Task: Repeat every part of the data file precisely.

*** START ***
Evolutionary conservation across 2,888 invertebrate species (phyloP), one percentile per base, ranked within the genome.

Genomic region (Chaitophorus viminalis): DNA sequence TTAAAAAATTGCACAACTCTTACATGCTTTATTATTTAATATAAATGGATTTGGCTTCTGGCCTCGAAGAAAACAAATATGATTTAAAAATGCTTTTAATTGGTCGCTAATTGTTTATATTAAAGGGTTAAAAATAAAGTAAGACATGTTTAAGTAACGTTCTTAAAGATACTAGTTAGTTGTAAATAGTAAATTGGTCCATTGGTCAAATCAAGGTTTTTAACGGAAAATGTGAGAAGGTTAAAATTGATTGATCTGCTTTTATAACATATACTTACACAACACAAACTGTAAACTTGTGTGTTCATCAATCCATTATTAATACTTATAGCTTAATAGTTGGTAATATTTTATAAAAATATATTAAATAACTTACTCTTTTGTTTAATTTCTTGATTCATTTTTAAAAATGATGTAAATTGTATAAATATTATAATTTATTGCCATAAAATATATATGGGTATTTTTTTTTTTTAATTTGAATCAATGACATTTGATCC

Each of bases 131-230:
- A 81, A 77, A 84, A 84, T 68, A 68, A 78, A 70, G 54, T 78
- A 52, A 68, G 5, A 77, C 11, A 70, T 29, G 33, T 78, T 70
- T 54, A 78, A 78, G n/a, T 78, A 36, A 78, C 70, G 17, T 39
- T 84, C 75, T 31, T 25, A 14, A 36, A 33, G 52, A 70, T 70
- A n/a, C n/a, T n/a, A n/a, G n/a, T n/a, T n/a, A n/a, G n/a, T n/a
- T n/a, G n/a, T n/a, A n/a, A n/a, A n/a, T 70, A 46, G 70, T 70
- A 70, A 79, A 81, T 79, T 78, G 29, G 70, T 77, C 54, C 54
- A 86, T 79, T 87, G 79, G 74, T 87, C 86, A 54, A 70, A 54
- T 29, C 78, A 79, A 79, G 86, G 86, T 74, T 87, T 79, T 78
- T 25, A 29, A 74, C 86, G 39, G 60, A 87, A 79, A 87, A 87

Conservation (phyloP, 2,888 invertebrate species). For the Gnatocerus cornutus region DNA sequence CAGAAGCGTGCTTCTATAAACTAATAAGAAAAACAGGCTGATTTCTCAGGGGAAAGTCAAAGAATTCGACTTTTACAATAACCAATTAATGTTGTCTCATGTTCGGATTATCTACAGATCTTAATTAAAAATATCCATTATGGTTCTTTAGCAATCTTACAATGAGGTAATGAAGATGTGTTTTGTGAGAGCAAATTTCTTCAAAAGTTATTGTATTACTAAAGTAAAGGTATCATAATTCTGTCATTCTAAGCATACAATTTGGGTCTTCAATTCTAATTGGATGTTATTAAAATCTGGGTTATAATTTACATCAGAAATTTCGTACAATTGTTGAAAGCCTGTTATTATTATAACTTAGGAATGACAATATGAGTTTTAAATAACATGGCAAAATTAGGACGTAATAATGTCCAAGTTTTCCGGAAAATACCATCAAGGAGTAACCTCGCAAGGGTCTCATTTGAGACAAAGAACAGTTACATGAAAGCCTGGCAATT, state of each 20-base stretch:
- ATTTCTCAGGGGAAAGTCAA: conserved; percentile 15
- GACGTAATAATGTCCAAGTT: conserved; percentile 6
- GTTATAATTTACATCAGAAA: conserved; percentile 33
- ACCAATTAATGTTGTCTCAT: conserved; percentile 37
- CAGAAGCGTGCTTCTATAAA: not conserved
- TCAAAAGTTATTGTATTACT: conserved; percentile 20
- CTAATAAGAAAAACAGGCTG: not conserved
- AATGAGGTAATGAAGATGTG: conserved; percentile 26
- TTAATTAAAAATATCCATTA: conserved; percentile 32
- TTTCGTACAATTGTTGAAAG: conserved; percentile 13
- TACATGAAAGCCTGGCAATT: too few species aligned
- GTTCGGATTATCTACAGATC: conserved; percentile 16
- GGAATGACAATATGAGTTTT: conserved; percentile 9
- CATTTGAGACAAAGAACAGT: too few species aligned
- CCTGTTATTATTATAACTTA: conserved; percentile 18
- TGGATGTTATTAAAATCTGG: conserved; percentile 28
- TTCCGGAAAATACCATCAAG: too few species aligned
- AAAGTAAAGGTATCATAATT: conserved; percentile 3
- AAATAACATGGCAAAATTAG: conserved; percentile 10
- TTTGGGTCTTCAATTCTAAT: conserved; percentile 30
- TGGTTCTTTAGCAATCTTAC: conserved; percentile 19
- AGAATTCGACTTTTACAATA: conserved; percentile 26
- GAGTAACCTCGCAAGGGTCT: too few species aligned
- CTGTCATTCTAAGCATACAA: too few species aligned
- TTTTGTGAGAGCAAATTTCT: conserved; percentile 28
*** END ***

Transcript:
Evolutionary conservation across 2,888 invertebrate species (phyloP), one percentile per base, ranked within the genome.

Genomic region (Chaitophorus viminalis): DNA sequence TTAAAAAATTGCACAACTCTTACATGCTTTATTATTTAATATAAATGGATTTGGCTTCTGGCCTCGAAGAAAACAAATATGATTTAAAAATGCTTTTAATTGGTCGCTAATTGTTTATATTAAAGGGTTAAAAATAAAGTAAGACATGTTTAAGTAACGTTCTTAAAGATACTAGTTAGTTGTAAATAGTAAATTGGTCCATTGGTCAAATCAAGGTTTTTAACGGAAAATGTGAGAAGGTTAAAATTGATTGATCTGCTTTTATAACATATACTTACACAACACAAACTGTAAACTTGTGTGTTCATCAATCCATTATTAATACTTATAGCTTAATAGTTGGTAATATTTTATAAAAATATATTAAATAACTTACTCTTTTGTTTAATTTCTTGATTCATTTTTAAAAATGATGTAAATTGTATAAATATTATAATTTATTGCCATAAAATATATATGGGTATTTTTTTTTTTTAATTTGAATCAATGACATTTGATCC

Each of bases 131-230:
- A 81, A 77, A 84, A 84, T 68, A 68, A 78, A 70, G 54, T 78
- A 52, A 68, G 5, A 77, C 11, A 70, T 29, G 33, T 78, T 70
- T 54, A 78, A 78, G n/a, T 78, A 36, A 78, C 70, G 17, T 39
- T 84, C 75, T 31, T 25, A 14, A 36, A 33, G 52, A 70, T 70
- A n/a, C n/a, T n/a, A n/a, G n/a, T n/a, T n/a, A n/a, G n/a, T n/a
- T n/a, G n/a, T n/a, A n/a, A n/a, A n/a, T 70, A 46, G 70, T 70
- A 70, A 79, A 81, T 79, T 78, G 29, G 70, T 77, C 54, C 54
- A 86, T 79, T 87, G 79, G 74, T 87, C 86, A 54, A 70, A 54
- T 29, C 78, A 79, A 79, G 86, G 86, T 74, T 87, T 79, T 78
- T 25, A 29, A 74, C 86, G 39, G 60, A 87, A 79, A 87, A 87

Conservation (phyloP, 2,888 invertebrate species). For the Gnatocerus cornutus region DNA sequence CAGAAGCGTGCTTCTATAAACTAATAAGAAAAACAGGCTGATTTCTCAGGGGAAAGTCAAAGAATTCGACTTTTACAATAACCAATTAATGTTGTCTCATGTTCGGATTATCTACAGATCTTAATTAAAAATATCCATTATGGTTCTTTAGCAATCTTACAATGAGGTAATGAAGATGTGTTTTGTGAGAGCAAATTTCTTCAAAAGTTATTGTATTACTAAAGTAAAGGTATCATAATTCTGTCATTCTAAGCATACAATTTGGGTCTTCAATTCTAATTGGATGTTATTAAAATCTGGGTTATAATTTACATCAGAAATTTCGTACAATTGTTGAAAGCCTGTTATTATTATAACTTAGGAATGACAATATGAGTTTTAAATAACATGGCAAAATTAGGACGTAATAATGTCCAAGTTTTCCGGAAAATACCATCAAGGAGTAACCTCGCAAGGGTCTCATTTGAGACAAAGAACAGTTACATGAAAGCCTGGCAATT, state of each 20-base stretch:
- ATTTCTCAGGGGAAAGTCAA: conserved; percentile 15
- GACGTAATAATGTCCAAGTT: conserved; percentile 6
- GTTATAATTTACATCAGAAA: conserved; percentile 33
- ACCAATTAATGTTGTCTCAT: conserved; percentile 37
- CAGAAGCGTGCTTCTATAAA: not conserved
- TCAAAAGTTATTGTATTACT: conserved; percentile 20
- CTAATAAGAAAAACAGGCTG: not conserved
- AATGAGGTAATGAAGATGTG: conserved; percentile 26
- TTAATTAAAAATATCCATTA: conserved; percentile 32
- TTTCGTACAATTGTTGAAAG: conserved; percentile 13
- TACATGAAAGCCTGGCAATT: too few species aligned
- GTTCGGATTATCTACAGATC: conserved; percentile 16
- GGAATGACAATATGAGTTTT: conserved; percentile 9
- CATTTGAGACAAAGAACAGT: too few species aligned
- CCTGTTATTATTATAACTTA: conserved; percentile 18
- TGGATGTTATTAAAATCTGG: conserved; percentile 28
- TTCCGGAAAATACCATCAAG: too few species aligned
- AAAGTAAAGGTATCATAATT: conserved; percentile 3
- AAATAACATGGCAAAATTAG: conserved; percentile 10
- TTTGGGTCTTCAATTCTAAT: conserved; percentile 30
- TGGTTCTTTAGCAATCTTAC: conserved; percentile 19
- AGAATTCGACTTTTACAATA: conserved; percentile 26
- GAGTAACCTCGCAAGGGTCT: too few species aligned
- CTGTCATTCTAAGCATACAA: too few species aligned
- TTTTGTGAGAGCAAATTTCT: conserved; percentile 28